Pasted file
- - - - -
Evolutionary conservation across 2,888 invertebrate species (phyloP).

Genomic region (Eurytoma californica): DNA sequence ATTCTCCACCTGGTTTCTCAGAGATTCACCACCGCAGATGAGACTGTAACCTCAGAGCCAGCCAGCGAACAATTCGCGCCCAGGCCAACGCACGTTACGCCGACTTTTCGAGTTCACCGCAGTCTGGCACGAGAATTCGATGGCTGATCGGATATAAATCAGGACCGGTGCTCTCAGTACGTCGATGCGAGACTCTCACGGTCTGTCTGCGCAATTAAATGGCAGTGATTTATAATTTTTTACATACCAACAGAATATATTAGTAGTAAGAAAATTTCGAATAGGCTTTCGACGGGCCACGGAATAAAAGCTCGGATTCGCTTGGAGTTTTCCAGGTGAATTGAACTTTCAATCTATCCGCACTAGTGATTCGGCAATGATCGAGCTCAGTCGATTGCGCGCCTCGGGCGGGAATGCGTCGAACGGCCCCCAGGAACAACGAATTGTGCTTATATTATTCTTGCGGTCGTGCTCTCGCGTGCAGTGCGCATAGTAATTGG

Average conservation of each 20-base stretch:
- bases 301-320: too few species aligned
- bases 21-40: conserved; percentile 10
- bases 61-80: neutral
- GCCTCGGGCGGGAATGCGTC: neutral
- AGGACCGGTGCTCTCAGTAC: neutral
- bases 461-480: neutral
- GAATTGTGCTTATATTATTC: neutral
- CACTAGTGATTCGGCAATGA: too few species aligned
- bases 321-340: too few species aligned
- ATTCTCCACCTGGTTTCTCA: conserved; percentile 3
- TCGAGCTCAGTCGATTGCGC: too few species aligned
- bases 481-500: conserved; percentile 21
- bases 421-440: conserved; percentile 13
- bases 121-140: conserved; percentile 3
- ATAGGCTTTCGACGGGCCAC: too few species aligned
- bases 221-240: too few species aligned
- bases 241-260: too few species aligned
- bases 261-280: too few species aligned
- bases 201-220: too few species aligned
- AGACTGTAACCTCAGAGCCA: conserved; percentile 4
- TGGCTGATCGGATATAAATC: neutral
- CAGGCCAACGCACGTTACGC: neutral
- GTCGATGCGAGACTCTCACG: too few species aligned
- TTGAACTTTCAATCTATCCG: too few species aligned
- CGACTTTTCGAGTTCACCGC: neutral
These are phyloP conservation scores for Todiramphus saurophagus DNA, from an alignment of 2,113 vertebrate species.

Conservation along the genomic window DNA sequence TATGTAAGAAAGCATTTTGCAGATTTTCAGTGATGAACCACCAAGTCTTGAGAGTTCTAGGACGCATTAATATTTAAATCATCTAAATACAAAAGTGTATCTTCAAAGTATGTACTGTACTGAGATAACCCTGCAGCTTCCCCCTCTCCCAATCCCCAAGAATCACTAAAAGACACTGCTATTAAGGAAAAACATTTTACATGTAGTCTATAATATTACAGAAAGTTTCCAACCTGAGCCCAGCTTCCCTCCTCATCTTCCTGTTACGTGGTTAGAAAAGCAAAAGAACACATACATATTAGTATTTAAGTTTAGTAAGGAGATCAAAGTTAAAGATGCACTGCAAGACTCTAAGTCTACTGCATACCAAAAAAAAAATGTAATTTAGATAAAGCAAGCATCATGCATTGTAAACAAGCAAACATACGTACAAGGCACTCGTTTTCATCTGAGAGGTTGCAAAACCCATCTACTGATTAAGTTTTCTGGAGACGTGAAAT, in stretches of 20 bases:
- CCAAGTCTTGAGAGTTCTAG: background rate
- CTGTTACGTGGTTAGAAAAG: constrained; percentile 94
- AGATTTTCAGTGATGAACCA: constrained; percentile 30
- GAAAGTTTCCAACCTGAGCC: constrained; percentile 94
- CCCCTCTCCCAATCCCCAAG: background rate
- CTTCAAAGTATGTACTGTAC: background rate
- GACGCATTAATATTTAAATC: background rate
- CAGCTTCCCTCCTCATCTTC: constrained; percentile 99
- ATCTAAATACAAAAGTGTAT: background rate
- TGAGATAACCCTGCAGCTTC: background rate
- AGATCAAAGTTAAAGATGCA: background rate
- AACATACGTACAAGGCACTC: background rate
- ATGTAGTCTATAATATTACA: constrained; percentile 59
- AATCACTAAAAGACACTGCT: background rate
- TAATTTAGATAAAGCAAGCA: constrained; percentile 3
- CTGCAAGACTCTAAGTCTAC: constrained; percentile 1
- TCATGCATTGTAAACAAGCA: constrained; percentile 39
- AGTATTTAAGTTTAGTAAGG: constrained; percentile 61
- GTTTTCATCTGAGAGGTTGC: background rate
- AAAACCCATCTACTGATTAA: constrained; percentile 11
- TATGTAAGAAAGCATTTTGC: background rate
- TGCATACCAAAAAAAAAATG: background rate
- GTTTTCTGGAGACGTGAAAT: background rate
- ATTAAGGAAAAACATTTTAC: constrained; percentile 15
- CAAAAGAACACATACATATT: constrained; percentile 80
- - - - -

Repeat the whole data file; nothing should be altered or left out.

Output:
Evolutionary conservation across 2,888 invertebrate species (phyloP).

Genomic region (Eurytoma californica): DNA sequence ATTCTCCACCTGGTTTCTCAGAGATTCACCACCGCAGATGAGACTGTAACCTCAGAGCCAGCCAGCGAACAATTCGCGCCCAGGCCAACGCACGTTACGCCGACTTTTCGAGTTCACCGCAGTCTGGCACGAGAATTCGATGGCTGATCGGATATAAATCAGGACCGGTGCTCTCAGTACGTCGATGCGAGACTCTCACGGTCTGTCTGCGCAATTAAATGGCAGTGATTTATAATTTTTTACATACCAACAGAATATATTAGTAGTAAGAAAATTTCGAATAGGCTTTCGACGGGCCACGGAATAAAAGCTCGGATTCGCTTGGAGTTTTCCAGGTGAATTGAACTTTCAATCTATCCGCACTAGTGATTCGGCAATGATCGAGCTCAGTCGATTGCGCGCCTCGGGCGGGAATGCGTCGAACGGCCCCCAGGAACAACGAATTGTGCTTATATTATTCTTGCGGTCGTGCTCTCGCGTGCAGTGCGCATAGTAATTGG

Average conservation of each 20-base stretch:
- bases 301-320: too few species aligned
- bases 21-40: conserved; percentile 10
- bases 61-80: neutral
- GCCTCGGGCGGGAATGCGTC: neutral
- AGGACCGGTGCTCTCAGTAC: neutral
- bases 461-480: neutral
- GAATTGTGCTTATATTATTC: neutral
- CACTAGTGATTCGGCAATGA: too few species aligned
- bases 321-340: too few species aligned
- ATTCTCCACCTGGTTTCTCA: conserved; percentile 3
- TCGAGCTCAGTCGATTGCGC: too few species aligned
- bases 481-500: conserved; percentile 21
- bases 421-440: conserved; percentile 13
- bases 121-140: conserved; percentile 3
- ATAGGCTTTCGACGGGCCAC: too few species aligned
- bases 221-240: too few species aligned
- bases 241-260: too few species aligned
- bases 261-280: too few species aligned
- bases 201-220: too few species aligned
- AGACTGTAACCTCAGAGCCA: conserved; percentile 4
- TGGCTGATCGGATATAAATC: neutral
- CAGGCCAACGCACGTTACGC: neutral
- GTCGATGCGAGACTCTCACG: too few species aligned
- TTGAACTTTCAATCTATCCG: too few species aligned
- CGACTTTTCGAGTTCACCGC: neutral
These are phyloP conservation scores for Todiramphus saurophagus DNA, from an alignment of 2,113 vertebrate species.

Conservation along the genomic window DNA sequence TATGTAAGAAAGCATTTTGCAGATTTTCAGTGATGAACCACCAAGTCTTGAGAGTTCTAGGACGCATTAATATTTAAATCATCTAAATACAAAAGTGTATCTTCAAAGTATGTACTGTACTGAGATAACCCTGCAGCTTCCCCCTCTCCCAATCCCCAAGAATCACTAAAAGACACTGCTATTAAGGAAAAACATTTTACATGTAGTCTATAATATTACAGAAAGTTTCCAACCTGAGCCCAGCTTCCCTCCTCATCTTCCTGTTACGTGGTTAGAAAAGCAAAAGAACACATACATATTAGTATTTAAGTTTAGTAAGGAGATCAAAGTTAAAGATGCACTGCAAGACTCTAAGTCTACTGCATACCAAAAAAAAAATGTAATTTAGATAAAGCAAGCATCATGCATTGTAAACAAGCAAACATACGTACAAGGCACTCGTTTTCATCTGAGAGGTTGCAAAACCCATCTACTGATTAAGTTTTCTGGAGACGTGAAAT, in stretches of 20 bases:
- CCAAGTCTTGAGAGTTCTAG: background rate
- CTGTTACGTGGTTAGAAAAG: constrained; percentile 94
- AGATTTTCAGTGATGAACCA: constrained; percentile 30
- GAAAGTTTCCAACCTGAGCC: constrained; percentile 94
- CCCCTCTCCCAATCCCCAAG: background rate
- CTTCAAAGTATGTACTGTAC: background rate
- GACGCATTAATATTTAAATC: background rate
- CAGCTTCCCTCCTCATCTTC: constrained; percentile 99
- ATCTAAATACAAAAGTGTAT: background rate
- TGAGATAACCCTGCAGCTTC: background rate
- AGATCAAAGTTAAAGATGCA: background rate
- AACATACGTACAAGGCACTC: background rate
- ATGTAGTCTATAATATTACA: constrained; percentile 59
- AATCACTAAAAGACACTGCT: background rate
- TAATTTAGATAAAGCAAGCA: constrained; percentile 3
- CTGCAAGACTCTAAGTCTAC: constrained; percentile 1
- TCATGCATTGTAAACAAGCA: constrained; percentile 39
- AGTATTTAAGTTTAGTAAGG: constrained; percentile 61
- GTTTTCATCTGAGAGGTTGC: background rate
- AAAACCCATCTACTGATTAA: constrained; percentile 11
- TATGTAAGAAAGCATTTTGC: background rate
- TGCATACCAAAAAAAAAATG: background rate
- GTTTTCTGGAGACGTGAAAT: background rate
- ATTAAGGAAAAACATTTTAC: constrained; percentile 15
- CAAAAGAACACATACATATT: constrained; percentile 80